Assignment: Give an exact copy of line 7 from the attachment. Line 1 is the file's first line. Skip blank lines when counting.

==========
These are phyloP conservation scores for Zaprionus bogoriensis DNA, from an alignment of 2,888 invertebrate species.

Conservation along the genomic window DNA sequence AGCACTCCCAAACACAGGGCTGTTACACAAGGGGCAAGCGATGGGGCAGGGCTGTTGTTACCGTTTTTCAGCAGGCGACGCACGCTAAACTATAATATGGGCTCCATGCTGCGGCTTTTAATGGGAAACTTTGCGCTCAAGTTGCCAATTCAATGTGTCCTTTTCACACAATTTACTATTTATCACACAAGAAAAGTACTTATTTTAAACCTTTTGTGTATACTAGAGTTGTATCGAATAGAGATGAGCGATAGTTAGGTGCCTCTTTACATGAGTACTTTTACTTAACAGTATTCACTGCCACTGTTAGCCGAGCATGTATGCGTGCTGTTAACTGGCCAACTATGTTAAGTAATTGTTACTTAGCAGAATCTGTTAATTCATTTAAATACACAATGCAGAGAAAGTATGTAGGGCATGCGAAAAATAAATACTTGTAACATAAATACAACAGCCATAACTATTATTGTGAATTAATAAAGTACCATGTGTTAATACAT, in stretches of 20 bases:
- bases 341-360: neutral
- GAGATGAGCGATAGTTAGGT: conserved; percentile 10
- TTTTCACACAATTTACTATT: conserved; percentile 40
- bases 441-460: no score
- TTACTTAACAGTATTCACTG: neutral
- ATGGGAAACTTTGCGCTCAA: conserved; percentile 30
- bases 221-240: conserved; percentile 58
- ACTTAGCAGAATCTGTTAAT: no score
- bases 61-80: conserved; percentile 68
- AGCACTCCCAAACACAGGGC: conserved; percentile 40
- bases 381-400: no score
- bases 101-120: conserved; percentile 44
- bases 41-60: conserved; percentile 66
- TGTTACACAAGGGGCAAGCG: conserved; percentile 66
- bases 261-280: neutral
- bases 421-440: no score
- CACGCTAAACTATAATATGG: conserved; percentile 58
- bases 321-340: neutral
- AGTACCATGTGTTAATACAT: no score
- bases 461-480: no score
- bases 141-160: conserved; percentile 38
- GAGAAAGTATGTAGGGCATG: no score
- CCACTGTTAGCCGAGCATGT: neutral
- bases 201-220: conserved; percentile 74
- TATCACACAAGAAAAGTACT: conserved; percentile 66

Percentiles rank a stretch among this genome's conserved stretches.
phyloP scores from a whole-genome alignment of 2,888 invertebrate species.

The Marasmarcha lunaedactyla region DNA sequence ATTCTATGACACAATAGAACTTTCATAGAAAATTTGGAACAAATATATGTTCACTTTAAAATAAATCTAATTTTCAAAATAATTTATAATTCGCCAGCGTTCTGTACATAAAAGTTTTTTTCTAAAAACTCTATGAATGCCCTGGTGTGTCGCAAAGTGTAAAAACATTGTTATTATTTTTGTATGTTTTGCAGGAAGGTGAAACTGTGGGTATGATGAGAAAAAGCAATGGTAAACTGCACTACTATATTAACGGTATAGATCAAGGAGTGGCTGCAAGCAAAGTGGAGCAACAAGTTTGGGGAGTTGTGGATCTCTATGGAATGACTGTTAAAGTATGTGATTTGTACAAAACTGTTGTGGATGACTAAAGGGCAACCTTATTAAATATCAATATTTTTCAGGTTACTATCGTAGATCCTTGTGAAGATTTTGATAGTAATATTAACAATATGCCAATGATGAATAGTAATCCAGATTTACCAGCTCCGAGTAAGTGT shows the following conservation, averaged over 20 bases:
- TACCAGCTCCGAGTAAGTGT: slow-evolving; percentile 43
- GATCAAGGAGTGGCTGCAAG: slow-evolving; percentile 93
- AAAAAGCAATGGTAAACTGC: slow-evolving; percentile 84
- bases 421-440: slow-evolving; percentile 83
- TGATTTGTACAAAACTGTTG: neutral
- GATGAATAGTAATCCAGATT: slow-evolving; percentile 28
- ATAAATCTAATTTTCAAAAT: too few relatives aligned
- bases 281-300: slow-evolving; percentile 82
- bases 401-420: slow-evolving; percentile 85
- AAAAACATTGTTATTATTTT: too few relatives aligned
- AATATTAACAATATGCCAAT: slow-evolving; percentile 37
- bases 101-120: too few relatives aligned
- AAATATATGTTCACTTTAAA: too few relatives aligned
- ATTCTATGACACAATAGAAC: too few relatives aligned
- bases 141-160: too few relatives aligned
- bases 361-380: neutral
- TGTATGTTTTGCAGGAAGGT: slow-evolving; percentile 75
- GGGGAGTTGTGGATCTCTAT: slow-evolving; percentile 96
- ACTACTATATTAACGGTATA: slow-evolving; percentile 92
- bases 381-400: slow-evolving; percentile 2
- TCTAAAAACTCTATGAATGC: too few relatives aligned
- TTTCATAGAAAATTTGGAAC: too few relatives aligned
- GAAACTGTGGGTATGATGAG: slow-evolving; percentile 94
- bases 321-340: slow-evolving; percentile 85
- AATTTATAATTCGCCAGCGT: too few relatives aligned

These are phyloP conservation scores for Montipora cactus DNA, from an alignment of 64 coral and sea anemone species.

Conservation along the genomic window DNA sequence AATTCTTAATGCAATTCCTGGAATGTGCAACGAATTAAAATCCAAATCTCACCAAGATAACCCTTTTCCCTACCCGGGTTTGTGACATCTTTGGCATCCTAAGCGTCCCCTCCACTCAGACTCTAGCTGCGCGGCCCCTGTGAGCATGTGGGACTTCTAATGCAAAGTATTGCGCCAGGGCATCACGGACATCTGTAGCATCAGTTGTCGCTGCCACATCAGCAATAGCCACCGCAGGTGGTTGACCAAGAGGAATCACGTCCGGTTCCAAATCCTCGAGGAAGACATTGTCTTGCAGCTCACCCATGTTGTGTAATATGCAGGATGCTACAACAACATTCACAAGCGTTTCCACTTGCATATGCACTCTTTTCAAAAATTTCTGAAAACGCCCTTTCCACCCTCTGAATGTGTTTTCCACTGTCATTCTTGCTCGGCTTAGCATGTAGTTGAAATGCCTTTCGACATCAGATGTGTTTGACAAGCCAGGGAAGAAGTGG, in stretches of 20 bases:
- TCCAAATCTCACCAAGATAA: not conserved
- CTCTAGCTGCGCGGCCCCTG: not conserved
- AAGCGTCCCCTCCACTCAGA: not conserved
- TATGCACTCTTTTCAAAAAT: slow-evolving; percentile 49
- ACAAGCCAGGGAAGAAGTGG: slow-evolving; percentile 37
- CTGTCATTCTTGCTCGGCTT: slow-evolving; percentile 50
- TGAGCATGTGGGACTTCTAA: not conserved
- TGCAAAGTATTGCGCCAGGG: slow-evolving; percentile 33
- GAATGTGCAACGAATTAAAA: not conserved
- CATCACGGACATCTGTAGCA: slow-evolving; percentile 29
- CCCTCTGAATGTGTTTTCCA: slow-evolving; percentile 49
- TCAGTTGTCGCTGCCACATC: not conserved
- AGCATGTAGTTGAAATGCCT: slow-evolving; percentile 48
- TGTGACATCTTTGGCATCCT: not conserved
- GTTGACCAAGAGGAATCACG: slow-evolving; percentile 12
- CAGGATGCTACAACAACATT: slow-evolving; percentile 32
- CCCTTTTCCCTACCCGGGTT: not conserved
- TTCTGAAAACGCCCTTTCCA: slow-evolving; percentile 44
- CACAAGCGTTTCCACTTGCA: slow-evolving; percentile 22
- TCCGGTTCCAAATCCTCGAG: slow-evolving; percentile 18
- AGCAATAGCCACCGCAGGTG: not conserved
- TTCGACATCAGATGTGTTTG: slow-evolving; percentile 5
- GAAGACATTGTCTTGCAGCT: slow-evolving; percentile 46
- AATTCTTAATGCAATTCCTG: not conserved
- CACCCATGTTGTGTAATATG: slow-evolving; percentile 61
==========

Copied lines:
- TTACTTAACAGTATTCACTG: neutral